The Nepali film industry is sexist. It’s high time it changed

dream girl nepali movie
A scene in Dream Girl (2018), a movie that apparently objectifies women

Watching Chhakka Panja with her family at a multiplex in Kathmandu, Priya was irked. The way in which the women in the film were treated disgusted her. They were shown as objects, humiliated, abused and used for the male protagonist’s liking. What shocked her was everyone in the movie hall seemed to enjoy it. People, including members of her family, were enjoying the movie laughing as women were belittled and humiliated.

“It was shocking. The movie was regressive and disturbing. I was so furious that I walked out of the hall because I just couldn’t stand what was going on. Since then I’ve barely watched any Nepali movie because if a movie directed by a female director [Deepashree Niraula] was like that, I can’t imagine what other films are like,” says Priya.

Priya was not the only person who had a problem with the movie. Popular Nepali actress Reecha Sharma in a panel discussion during the third edition of Ekadeshma Film Festival spoke about how a film directed by a female director could be so diminishing on women.

Priya and Sharma are just a few of many women who feel that the portrayal of women in Nepali movies is problematic. Even women living in rural areas admit a woman’s role is usually weak in a movie as they feel it does not represent them in any shape or form. This claim has been made strong by a recent research work conducted by Plan International Nepal and Docskool, in which the researchers have highlighted how representation of women in movies, series and advertisements affects the psyche of young women as they are misrepresented, poorly depicted and sexually objectified.

The research work

The research is a part of the Girls Get Equal campaign launched by Plan International, which aimed to raise awareness about things that affect young women. Through the campaign, the organisation also wanted the girls to look at all issues through a feminist lens and question things that they find problematic.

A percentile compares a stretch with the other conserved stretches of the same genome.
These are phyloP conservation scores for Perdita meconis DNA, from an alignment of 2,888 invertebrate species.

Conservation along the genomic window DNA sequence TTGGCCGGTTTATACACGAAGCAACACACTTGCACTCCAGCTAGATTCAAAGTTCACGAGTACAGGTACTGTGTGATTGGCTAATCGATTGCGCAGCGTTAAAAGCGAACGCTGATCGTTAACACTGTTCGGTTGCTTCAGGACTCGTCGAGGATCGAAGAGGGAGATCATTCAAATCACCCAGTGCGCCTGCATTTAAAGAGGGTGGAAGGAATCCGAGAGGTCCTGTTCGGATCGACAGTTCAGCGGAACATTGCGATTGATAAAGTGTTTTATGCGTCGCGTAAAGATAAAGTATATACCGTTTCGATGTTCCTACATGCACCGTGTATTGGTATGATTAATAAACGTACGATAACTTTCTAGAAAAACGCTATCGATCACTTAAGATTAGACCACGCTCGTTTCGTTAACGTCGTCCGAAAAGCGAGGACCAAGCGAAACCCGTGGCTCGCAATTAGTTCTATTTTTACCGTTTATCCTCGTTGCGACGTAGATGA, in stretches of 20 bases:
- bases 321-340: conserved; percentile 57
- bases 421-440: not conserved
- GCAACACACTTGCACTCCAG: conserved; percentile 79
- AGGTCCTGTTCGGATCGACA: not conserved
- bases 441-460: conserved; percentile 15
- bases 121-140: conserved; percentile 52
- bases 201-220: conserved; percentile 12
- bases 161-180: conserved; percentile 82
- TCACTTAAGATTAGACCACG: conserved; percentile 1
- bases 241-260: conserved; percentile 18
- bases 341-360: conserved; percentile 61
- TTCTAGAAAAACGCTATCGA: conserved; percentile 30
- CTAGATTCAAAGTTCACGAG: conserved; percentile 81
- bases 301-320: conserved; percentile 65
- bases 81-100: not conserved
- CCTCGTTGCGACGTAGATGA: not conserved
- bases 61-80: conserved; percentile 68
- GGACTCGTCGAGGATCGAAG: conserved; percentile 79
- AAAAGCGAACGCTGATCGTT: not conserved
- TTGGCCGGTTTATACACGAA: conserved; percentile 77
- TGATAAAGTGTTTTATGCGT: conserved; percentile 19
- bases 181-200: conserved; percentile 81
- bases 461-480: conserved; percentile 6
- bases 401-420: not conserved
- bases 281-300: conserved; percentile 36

“We undertook this research to shed light on an issue that has not been talked about as much as it should,” says Shreejana Bajracharya, the campaign and communication specialist at Plan International Nepal.

To that, they needed evidence and in a bid to do that, they selected 47 feature films, 15 series and 20 music videos, most of which are currently on YouTube and have a million views.

“We want to create change and to do that, we needed evidence to show the Film Development Board and other stakeholders that they needed to be proactive to ensure that more progressive films were made which dwelled on real-life issues of women because they say that these movies don’t represent them,” says Bajracharya.

In the early stage of the study, they asked five feminists from Kathmandu to review the movies individually and point out what was wrong with the films. They then sat down with people from Docskool and Plan International and discussed why the films were problematic and what they would have done differently.

To make things quantifiable, they also selected moments from films that they found problematic. This includes the number of times women were belittled and scenes when they were looked down upon.

“We wanted to leave no stone unturned,” says writer and director Abhimanyu Dixit, a key researcher for the project. “It’s a known fact that these things happen, but we wanted to have evidence-based research so that people can learn from it and maybe change in the future.”

The researchers also went to remote areas of eastern and western Nepal and showed parts of the films to both boys and girls. While the girls from rural Nepal were not as vocal as those from urban areas, they had a similar point of view about the films.

“Both said similar things. They told us how girls were shown as gullible, weak and easily manipulated. The ones in rural areas also talked about how films differentiated between good and bad girls,” says Dixit.

He says that the girls from rural areas told them how the makers were trying to show a woman wearing ripped jeans as bad while a woman who wore traditional dresses were good. When asked to draw an actress and themselves, most girls, according to the research, drew the actress prettier than themselves as they believed that to be an actress, they had to have a certain beauty standard.

“We are conditioned to see women actors as slim on screen. It seems to be an unquestionable aspect of their representation. It does not matter if they come from urban or rural settings. If anyone’s body is bulky, they are stigmatised as ‘fat people’,” says a girl who took part in the research.

Another interesting aspect the research touched upon was how violence against women was used as a medium to support male character development. According to the report, only four films out of the 47 they reviewed did not have a scene where a woman was sexually abused or harmed. On average, a woman is seen abused, even raped, five times per film.

“If the story demands it, that’s fine. But having a violent scene just for the sake of having one is wrong and will have a negative impact on people,” says Dixit.